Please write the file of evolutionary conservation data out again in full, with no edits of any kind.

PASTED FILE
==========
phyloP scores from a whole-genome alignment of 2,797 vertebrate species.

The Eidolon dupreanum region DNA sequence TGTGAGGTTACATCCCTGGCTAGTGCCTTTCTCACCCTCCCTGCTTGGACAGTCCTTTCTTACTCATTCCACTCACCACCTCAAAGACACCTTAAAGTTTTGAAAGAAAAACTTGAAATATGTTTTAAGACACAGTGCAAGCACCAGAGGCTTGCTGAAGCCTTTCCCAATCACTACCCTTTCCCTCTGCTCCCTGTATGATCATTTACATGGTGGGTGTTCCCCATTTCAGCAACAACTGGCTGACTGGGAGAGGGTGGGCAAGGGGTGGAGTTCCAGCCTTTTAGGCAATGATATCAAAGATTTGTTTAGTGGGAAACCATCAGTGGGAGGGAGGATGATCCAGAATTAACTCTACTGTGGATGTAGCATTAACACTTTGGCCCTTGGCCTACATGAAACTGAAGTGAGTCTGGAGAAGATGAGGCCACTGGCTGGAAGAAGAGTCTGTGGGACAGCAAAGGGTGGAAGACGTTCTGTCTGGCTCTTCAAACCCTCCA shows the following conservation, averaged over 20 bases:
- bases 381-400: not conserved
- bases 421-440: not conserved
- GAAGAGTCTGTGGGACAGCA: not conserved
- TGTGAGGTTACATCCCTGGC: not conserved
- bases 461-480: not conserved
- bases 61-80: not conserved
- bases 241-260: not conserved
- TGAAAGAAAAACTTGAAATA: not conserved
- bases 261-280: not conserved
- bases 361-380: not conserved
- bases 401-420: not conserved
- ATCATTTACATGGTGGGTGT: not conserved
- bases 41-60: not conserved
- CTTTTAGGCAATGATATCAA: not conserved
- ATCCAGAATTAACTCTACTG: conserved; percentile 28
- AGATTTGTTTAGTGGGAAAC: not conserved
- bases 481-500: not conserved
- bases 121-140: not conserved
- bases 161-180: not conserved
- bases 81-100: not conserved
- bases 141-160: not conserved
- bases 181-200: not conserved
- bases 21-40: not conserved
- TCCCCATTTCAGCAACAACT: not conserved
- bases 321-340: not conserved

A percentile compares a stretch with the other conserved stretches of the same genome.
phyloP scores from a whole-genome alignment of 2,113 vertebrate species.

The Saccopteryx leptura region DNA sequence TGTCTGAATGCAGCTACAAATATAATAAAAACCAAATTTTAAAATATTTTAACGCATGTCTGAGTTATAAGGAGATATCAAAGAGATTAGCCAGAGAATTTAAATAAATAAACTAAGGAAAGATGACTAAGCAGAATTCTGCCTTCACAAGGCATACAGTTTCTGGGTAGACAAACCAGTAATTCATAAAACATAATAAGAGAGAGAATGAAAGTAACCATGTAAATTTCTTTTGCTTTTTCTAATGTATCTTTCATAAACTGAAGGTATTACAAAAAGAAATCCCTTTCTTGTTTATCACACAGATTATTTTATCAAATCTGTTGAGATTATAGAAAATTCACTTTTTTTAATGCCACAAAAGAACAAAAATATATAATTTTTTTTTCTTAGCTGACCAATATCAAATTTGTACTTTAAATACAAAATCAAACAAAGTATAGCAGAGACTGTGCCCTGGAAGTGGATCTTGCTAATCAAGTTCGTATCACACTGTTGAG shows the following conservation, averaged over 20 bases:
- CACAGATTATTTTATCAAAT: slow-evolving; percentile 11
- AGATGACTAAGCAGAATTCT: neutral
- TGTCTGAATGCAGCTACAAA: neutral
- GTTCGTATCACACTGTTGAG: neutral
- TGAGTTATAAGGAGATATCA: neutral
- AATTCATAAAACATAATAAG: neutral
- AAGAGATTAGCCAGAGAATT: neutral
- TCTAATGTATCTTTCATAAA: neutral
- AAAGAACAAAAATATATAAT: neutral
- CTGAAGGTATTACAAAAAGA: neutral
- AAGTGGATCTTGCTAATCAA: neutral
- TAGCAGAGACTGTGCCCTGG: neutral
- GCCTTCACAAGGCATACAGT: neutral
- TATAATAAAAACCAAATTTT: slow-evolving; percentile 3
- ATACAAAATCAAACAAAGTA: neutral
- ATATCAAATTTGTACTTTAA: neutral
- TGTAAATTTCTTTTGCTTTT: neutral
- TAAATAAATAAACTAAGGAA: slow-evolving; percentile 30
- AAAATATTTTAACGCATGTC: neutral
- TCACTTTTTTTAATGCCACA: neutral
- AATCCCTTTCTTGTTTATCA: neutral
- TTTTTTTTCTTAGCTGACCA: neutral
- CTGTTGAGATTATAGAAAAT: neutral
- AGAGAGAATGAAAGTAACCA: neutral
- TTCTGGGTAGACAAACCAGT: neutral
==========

phyloP scores from a whole-genome alignment of 2,797 vertebrate species.

The Eidolon dupreanum region DNA sequence TGTGAGGTTACATCCCTGGCTAGTGCCTTTCTCACCCTCCCTGCTTGGACAGTCCTTTCTTACTCATTCCACTCACCACCTCAAAGACACCTTAAAGTTTTGAAAGAAAAACTTGAAATATGTTTTAAGACACAGTGCAAGCACCAGAGGCTTGCTGAAGCCTTTCCCAATCACTACCCTTTCCCTCTGCTCCCTGTATGATCATTTACATGGTGGGTGTTCCCCATTTCAGCAACAACTGGCTGACTGGGAGAGGGTGGGCAAGGGGTGGAGTTCCAGCCTTTTAGGCAATGATATCAAAGATTTGTTTAGTGGGAAACCATCAGTGGGAGGGAGGATGATCCAGAATTAACTCTACTGTGGATGTAGCATTAACACTTTGGCCCTTGGCCTACATGAAACTGAAGTGAGTCTGGAGAAGATGAGGCCACTGGCTGGAAGAAGAGTCTGTGGGACAGCAAAGGGTGGAAGACGTTCTGTCTGGCTCTTCAAACCCTCCA shows the following conservation, averaged over 20 bases:
- bases 381-400: not conserved
- bases 421-440: not conserved
- GAAGAGTCTGTGGGACAGCA: not conserved
- TGTGAGGTTACATCCCTGGC: not conserved
- bases 461-480: not conserved
- bases 61-80: not conserved
- bases 241-260: not conserved
- TGAAAGAAAAACTTGAAATA: not conserved
- bases 261-280: not conserved
- bases 361-380: not conserved
- bases 401-420: not conserved
- ATCATTTACATGGTGGGTGT: not conserved
- bases 41-60: not conserved
- CTTTTAGGCAATGATATCAA: not conserved
- ATCCAGAATTAACTCTACTG: conserved; percentile 28
- AGATTTGTTTAGTGGGAAAC: not conserved
- bases 481-500: not conserved
- bases 121-140: not conserved
- bases 161-180: not conserved
- bases 81-100: not conserved
- bases 141-160: not conserved
- bases 181-200: not conserved
- bases 21-40: not conserved
- TCCCCATTTCAGCAACAACT: not conserved
- bases 321-340: not conserved

A percentile compares a stretch with the other conserved stretches of the same genome.
phyloP scores from a whole-genome alignment of 2,113 vertebrate species.

The Saccopteryx leptura region DNA sequence TGTCTGAATGCAGCTACAAATATAATAAAAACCAAATTTTAAAATATTTTAACGCATGTCTGAGTTATAAGGAGATATCAAAGAGATTAGCCAGAGAATTTAAATAAATAAACTAAGGAAAGATGACTAAGCAGAATTCTGCCTTCACAAGGCATACAGTTTCTGGGTAGACAAACCAGTAATTCATAAAACATAATAAGAGAGAGAATGAAAGTAACCATGTAAATTTCTTTTGCTTTTTCTAATGTATCTTTCATAAACTGAAGGTATTACAAAAAGAAATCCCTTTCTTGTTTATCACACAGATTATTTTATCAAATCTGTTGAGATTATAGAAAATTCACTTTTTTTAATGCCACAAAAGAACAAAAATATATAATTTTTTTTTCTTAGCTGACCAATATCAAATTTGTACTTTAAATACAAAATCAAACAAAGTATAGCAGAGACTGTGCCCTGGAAGTGGATCTTGCTAATCAAGTTCGTATCACACTGTTGAG shows the following conservation, averaged over 20 bases:
- CACAGATTATTTTATCAAAT: slow-evolving; percentile 11
- AGATGACTAAGCAGAATTCT: neutral
- TGTCTGAATGCAGCTACAAA: neutral
- GTTCGTATCACACTGTTGAG: neutral
- TGAGTTATAAGGAGATATCA: neutral
- AATTCATAAAACATAATAAG: neutral
- AAGAGATTAGCCAGAGAATT: neutral
- TCTAATGTATCTTTCATAAA: neutral
- AAAGAACAAAAATATATAAT: neutral
- CTGAAGGTATTACAAAAAGA: neutral
- AAGTGGATCTTGCTAATCAA: neutral
- TAGCAGAGACTGTGCCCTGG: neutral
- GCCTTCACAAGGCATACAGT: neutral
- TATAATAAAAACCAAATTTT: slow-evolving; percentile 3
- ATACAAAATCAAACAAAGTA: neutral
- ATATCAAATTTGTACTTTAA: neutral
- TGTAAATTTCTTTTGCTTTT: neutral
- TAAATAAATAAACTAAGGAA: slow-evolving; percentile 30
- AAAATATTTTAACGCATGTC: neutral
- TCACTTTTTTTAATGCCACA: neutral
- AATCCCTTTCTTGTTTATCA: neutral
- TTTTTTTTCTTAGCTGACCA: neutral
- CTGTTGAGATTATAGAAAAT: neutral
- AGAGAGAATGAAAGTAACCA: neutral
- TTCTGGGTAGACAAACCAGT: neutral